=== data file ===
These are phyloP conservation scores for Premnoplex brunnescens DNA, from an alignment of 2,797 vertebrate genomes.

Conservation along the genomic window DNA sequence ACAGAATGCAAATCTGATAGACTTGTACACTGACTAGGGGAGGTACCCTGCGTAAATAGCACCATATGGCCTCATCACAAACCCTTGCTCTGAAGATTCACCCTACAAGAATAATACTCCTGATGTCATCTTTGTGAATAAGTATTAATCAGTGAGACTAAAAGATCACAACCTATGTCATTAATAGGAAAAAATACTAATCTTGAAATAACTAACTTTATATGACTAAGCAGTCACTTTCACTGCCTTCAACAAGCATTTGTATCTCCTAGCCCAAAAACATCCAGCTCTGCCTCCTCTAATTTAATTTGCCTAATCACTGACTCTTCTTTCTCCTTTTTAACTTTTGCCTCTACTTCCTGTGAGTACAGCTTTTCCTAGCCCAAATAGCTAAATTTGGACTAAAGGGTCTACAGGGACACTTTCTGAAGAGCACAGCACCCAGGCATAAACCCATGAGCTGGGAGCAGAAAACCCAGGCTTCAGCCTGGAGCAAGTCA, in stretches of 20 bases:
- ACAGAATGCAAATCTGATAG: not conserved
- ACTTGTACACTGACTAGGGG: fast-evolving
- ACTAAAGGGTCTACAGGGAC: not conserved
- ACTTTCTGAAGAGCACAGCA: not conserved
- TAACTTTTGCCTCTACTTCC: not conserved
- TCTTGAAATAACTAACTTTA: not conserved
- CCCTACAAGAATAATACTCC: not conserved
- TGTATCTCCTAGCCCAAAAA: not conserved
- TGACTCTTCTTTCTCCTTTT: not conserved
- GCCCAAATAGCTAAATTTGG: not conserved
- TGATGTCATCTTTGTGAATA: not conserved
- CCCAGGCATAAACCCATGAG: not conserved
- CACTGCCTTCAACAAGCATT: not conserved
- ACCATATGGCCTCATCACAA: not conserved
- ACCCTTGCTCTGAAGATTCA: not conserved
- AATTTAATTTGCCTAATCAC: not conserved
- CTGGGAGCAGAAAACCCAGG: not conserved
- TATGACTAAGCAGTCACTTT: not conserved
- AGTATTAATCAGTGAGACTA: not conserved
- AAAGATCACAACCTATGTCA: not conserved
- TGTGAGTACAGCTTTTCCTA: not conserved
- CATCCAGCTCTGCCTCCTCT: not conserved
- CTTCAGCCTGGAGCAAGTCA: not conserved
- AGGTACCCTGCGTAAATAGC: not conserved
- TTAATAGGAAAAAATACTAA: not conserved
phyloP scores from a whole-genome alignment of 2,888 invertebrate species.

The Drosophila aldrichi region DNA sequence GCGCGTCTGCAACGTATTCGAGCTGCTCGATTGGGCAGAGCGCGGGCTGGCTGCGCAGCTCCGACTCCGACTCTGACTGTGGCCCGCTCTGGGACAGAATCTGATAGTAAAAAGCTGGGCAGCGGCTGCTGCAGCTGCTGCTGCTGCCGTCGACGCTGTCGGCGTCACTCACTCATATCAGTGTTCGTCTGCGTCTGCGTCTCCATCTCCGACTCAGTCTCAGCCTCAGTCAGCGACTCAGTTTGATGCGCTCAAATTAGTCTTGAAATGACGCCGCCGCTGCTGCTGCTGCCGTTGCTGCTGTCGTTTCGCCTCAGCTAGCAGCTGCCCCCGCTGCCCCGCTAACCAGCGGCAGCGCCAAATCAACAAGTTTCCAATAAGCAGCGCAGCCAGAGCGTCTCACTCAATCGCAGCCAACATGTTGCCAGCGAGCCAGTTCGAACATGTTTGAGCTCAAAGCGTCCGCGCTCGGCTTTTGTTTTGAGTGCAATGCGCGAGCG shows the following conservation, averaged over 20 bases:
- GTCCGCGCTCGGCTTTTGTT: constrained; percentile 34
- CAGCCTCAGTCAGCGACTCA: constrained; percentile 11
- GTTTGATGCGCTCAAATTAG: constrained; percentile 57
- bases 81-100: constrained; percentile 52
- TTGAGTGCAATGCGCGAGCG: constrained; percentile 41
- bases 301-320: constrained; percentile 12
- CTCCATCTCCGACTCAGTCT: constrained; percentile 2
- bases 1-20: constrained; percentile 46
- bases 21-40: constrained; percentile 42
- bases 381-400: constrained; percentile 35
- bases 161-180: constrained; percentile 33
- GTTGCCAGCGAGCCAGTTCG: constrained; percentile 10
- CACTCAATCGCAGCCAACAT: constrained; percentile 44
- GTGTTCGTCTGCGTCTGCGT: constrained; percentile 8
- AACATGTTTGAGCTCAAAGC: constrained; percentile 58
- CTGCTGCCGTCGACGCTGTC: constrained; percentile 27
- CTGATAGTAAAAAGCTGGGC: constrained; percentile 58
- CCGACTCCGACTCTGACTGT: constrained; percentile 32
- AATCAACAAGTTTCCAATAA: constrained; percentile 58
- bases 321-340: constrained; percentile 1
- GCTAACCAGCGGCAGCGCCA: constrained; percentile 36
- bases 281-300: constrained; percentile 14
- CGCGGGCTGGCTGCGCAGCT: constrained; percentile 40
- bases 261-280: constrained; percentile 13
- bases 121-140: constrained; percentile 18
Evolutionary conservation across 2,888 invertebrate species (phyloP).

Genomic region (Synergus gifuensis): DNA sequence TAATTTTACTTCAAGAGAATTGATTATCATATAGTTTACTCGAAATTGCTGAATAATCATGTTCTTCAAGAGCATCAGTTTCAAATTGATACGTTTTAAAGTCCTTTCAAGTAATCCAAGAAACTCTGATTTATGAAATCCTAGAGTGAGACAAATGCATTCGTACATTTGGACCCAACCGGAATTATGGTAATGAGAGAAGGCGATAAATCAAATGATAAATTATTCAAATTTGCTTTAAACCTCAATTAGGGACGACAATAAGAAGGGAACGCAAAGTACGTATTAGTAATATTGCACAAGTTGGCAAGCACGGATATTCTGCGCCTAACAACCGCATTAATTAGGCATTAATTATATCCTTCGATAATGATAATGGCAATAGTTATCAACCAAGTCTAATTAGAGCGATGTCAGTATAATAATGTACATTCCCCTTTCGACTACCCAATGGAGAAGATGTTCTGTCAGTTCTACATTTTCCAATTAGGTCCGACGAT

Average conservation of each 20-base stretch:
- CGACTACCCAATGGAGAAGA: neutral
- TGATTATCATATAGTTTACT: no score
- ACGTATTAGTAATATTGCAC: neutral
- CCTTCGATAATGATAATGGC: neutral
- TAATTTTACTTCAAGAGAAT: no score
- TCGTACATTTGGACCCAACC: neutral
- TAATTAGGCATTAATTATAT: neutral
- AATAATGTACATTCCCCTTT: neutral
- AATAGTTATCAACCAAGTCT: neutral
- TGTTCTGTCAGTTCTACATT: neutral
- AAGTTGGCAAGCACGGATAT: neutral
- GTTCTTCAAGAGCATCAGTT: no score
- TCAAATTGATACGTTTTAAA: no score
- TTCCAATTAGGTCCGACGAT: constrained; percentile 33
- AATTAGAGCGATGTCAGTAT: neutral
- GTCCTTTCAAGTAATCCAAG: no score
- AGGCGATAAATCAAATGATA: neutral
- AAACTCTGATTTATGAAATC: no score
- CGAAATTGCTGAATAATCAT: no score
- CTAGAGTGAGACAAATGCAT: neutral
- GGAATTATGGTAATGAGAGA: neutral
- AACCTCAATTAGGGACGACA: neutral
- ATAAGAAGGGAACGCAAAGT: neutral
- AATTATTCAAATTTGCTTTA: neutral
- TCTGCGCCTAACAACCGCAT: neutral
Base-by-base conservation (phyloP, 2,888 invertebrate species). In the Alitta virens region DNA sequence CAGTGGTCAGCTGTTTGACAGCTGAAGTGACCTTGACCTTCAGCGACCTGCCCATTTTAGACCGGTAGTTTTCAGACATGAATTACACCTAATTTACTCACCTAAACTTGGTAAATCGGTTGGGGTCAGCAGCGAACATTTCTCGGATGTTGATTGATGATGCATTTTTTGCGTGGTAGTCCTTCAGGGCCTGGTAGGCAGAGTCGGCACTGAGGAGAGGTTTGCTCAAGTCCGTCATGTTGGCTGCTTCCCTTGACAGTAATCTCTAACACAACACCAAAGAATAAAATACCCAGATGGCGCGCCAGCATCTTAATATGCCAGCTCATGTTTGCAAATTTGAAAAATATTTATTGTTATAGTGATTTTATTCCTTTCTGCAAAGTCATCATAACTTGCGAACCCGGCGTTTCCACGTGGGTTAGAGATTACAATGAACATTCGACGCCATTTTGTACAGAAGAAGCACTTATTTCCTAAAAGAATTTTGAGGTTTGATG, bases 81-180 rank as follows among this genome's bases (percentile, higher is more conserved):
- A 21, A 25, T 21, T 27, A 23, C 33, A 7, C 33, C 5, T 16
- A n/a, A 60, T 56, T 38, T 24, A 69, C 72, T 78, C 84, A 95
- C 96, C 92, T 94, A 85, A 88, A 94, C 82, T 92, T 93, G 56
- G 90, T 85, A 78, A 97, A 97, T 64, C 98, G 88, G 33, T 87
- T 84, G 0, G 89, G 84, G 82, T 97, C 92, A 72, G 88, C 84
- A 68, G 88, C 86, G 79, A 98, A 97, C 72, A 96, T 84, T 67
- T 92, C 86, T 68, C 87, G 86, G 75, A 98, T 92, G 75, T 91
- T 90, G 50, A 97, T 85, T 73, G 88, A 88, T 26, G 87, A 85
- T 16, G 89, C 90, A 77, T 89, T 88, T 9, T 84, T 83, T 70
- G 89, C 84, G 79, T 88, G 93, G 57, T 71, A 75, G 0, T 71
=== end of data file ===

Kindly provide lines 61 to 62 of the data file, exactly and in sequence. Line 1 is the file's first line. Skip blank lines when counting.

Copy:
- CCTTCGATAATGATAATGGC: neutral
- TAATTTTACTTCAAGAGAAT: no score